International Monetary Fund. Fiscal Affairs Dept. and International Monetary Fund. Legal Dept.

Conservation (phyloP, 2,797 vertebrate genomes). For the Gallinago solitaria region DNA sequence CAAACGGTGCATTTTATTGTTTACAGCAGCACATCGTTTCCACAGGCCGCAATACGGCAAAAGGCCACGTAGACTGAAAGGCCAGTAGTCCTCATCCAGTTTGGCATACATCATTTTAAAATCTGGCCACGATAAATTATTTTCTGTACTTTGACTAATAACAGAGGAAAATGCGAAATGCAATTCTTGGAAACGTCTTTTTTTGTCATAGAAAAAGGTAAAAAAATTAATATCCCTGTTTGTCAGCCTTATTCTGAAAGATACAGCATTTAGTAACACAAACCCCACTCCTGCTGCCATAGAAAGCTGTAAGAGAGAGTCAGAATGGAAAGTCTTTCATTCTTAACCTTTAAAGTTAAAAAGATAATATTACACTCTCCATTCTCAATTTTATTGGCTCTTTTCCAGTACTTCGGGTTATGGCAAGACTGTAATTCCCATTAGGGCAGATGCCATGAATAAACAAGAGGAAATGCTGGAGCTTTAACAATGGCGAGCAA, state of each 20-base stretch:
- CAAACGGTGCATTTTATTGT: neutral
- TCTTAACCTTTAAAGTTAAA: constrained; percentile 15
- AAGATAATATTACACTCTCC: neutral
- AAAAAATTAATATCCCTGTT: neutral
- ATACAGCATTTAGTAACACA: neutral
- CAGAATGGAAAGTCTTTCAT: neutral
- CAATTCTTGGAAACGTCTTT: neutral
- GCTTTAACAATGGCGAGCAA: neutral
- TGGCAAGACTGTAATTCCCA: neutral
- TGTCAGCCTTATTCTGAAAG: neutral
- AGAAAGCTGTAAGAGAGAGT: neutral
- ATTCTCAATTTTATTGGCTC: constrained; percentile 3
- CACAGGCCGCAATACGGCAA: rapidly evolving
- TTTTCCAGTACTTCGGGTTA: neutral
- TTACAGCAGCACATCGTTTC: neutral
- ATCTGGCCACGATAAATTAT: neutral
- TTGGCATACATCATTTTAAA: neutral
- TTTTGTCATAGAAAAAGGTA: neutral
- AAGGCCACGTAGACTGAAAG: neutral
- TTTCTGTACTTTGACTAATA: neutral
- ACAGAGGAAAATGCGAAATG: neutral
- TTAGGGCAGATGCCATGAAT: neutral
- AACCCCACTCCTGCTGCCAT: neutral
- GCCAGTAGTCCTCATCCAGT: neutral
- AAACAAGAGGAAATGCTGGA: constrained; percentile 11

In an environment in which growth and employment prospects in many countries remain subdued and a number of high-profile corruption cases have fueled moral outrage, and amid a growing consensus that corruption can seriously undermine a country’s ability to deliver inclusive economic growth in a number of different areas, addressing corruption globally—in both developed and developing countries—has become increasingly urgent. When corruption impairs government functions, it can adversely affect a number of important determinants of economic performance, including macrofinancial stability, investment, human capital accumulation, and total factor productivity. Moreover, when systemic corruption affects virtually all state functions, distrust of government can become so pervasive that it can lead to violence, civil strife, and conflict, with devastating social and economic implications. This Staff Discussion Note focuses on corruption that arises from the abuse of public office for private gain, whether it manifests itself transactionally (for example, a bribe) or through powerful networks between business and government that effectively result in the privatization of public policy. While designing and implementing an anticorruption strategy requires change on many different levels, the IMF's experience in assisting member countries suggests that several elements need to be given priority: transparency, rule of law, and economic reform policies designed to eliminate excessive regulation. Perhaps most important, however, addressing corruption requires building effective institutions, with the clear objective of developing a competent civil service that takes pride in being independent of both private influence and public interference.